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him, friendships did, hard work mattered to him, being passionate, being unselfish, he was what you call a true canadian. >> his dad was there throughout his entire career, including the tough moments like when the edmonton oilers traded gretzky away, canada practically went into national mourning. >> are you disappointed about having to leave edmonton? >> gretzky himself was in tears. >> but the skill and determination his dad taught him followed him to la where he truly became a king. >> he did it! he did it! the greatest goal scorer in national hockey league history is wayne gretzky! >> he helped grow the sport, even in places that hadn't seen iciness the ice age for 20 seasons number 99 thrilled fans until he finally retired in 1999. >> gretzky drove his dad to his last game, just as his dad had
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driven him to his first. >> it was the worst decision i have ever made in my life. the whole way there he kept hitting me on the leg saying, you know, you could play one more year. [laughter] >> and i said, oh, my gosh, i said, dad, i'm done. >> few would have blamed him if he did nothing after hanging up his skates. >> . no hockey trophies in this house. >> retirement is a relative term for superstars. >> he has own hockey teams, restaurants, even has a wine label and now at the age of 60, let's get the pads here for barkley. >> he is trying something entirely new. >> >> i honestly don't even know how you put those pads on. >> he joined tnt as an on air analyst, his in studio match-up with friend and now fellow host nba hall of famer charles barkley almost broke the internet this month. >> >> yeah. >> this we go. >> no. >> go, chles calls mee day,
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twice a day sometimes and i say, look, i am not charles. he is one of the most loveable people in the world, but if i am going to do this i have to be wayne gretzky, i can't be charles barkley. >> a lot of hockey players do clarl at this golf tournaments and if you are going to play hockey you don't want to embarrass yourself in front of people playing golf. >> he is not worried, though because he can talk hockey all day long, even on the golf course. >> oh. >> that's why i don't do it for a living. >> his club cover says it all. >> this is the oiler and the championships and this is the kings, 802. >> there we go. >> his wife janet is often his worthy opponent. >> who is the better golfer? >> she better. >> ask her who is more competitive. >> i am probably more competitive. >> son-in-law dustin johnson, who married their eldest daughter paulina, won the masters last year. so golf is kind of part of the family. >> gretzky's wedding to the then janet jones was canada's answer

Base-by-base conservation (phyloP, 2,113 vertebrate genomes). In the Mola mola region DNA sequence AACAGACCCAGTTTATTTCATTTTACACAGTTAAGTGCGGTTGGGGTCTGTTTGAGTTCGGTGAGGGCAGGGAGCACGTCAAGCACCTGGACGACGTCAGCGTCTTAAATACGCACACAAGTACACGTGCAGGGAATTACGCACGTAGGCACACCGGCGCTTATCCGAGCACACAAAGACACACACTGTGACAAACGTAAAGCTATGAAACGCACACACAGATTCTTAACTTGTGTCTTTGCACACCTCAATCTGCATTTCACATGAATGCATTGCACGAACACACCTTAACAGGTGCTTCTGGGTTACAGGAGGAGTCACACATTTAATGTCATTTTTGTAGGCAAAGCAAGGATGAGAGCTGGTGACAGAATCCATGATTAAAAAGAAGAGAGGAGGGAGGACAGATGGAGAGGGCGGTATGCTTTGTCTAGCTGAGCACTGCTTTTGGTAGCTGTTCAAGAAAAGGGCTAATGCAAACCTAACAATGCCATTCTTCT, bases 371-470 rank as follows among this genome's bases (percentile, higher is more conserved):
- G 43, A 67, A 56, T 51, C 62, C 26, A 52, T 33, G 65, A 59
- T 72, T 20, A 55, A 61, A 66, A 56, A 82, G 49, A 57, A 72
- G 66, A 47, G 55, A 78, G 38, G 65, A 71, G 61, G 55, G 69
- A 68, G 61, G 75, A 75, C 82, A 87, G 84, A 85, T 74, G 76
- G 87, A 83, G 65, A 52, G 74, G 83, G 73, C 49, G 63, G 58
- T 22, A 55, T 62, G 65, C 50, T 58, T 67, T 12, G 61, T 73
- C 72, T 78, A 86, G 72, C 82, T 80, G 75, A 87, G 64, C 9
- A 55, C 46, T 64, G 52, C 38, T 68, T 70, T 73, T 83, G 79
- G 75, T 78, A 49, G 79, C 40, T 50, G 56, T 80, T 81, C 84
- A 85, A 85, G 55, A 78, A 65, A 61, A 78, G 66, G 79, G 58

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to a royal wedding. >> an just like she did yearsress in the flamingo kid. >> some still blame her for stealing gretzky away to hollywood. >> they also said our marriage wouldn't work and here we are 33 years later. >> they were just kind of mean about it. >> they were mean but he felt i was beside him not behind him, he brought me along with his career so i loved it. >> they are empty nesters now, their vacation home in idaho just has about everything, a beautiful view, even a double water slide that is ostensibly there for their visiting kids and grandkids. >> what is it up like here? >> it is pretty peaceful. >> his two sons. >> trevor and ty were there when we were there. >> and they maybe sum up their dad the best. >> i love what he did, the best thing he taught us is if you
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love something and work hard, things will pay off, that's all that matters. >> one of the greatest lessons gretzky says he learned from the great father was to do everything no matter how inconsequential, as if it was the stanley cup playoffs. >> so when his wife janet dares you -- in front of the great one to race him down a water slide, you really can't say no. like his backyard hockey rink sport for wayne gretzky is fun first. >> he is still part kid and maybe that's the secret. >> you are right. >> to really being great.
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nature on sunday morning is sponsored by subaru, love, it's what makes subaru, subaru. we leave you this sunday teton gas national forest near juneau, alaska, where the locals are doing a little fishing captioning made possible by johnson & johnson, committed to improving health for everyone, everywhere. captioned by media access group at wgbh access.wgbh.org . i am jane pauley please join us when our trudge pet sounds again next sunday morning. when our trumpet sounds
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captioning sponsored by cbs brennan in washington, this week on "face the nation," president biden's massive spending plan nears the fence line as we inch toward the next leg of the marathon to vaccinate vulnerable americans. relief may be in sight. vaccines for 28 million elementary-aged children in this country could become available in a matter of days. plus a promise of a big expansion in available boosters shots. >> more than 120 million americans will become eligible for a booster. with former fpped commissioner dr. scott gottlieb. then, newly released facebook documents charge the explosion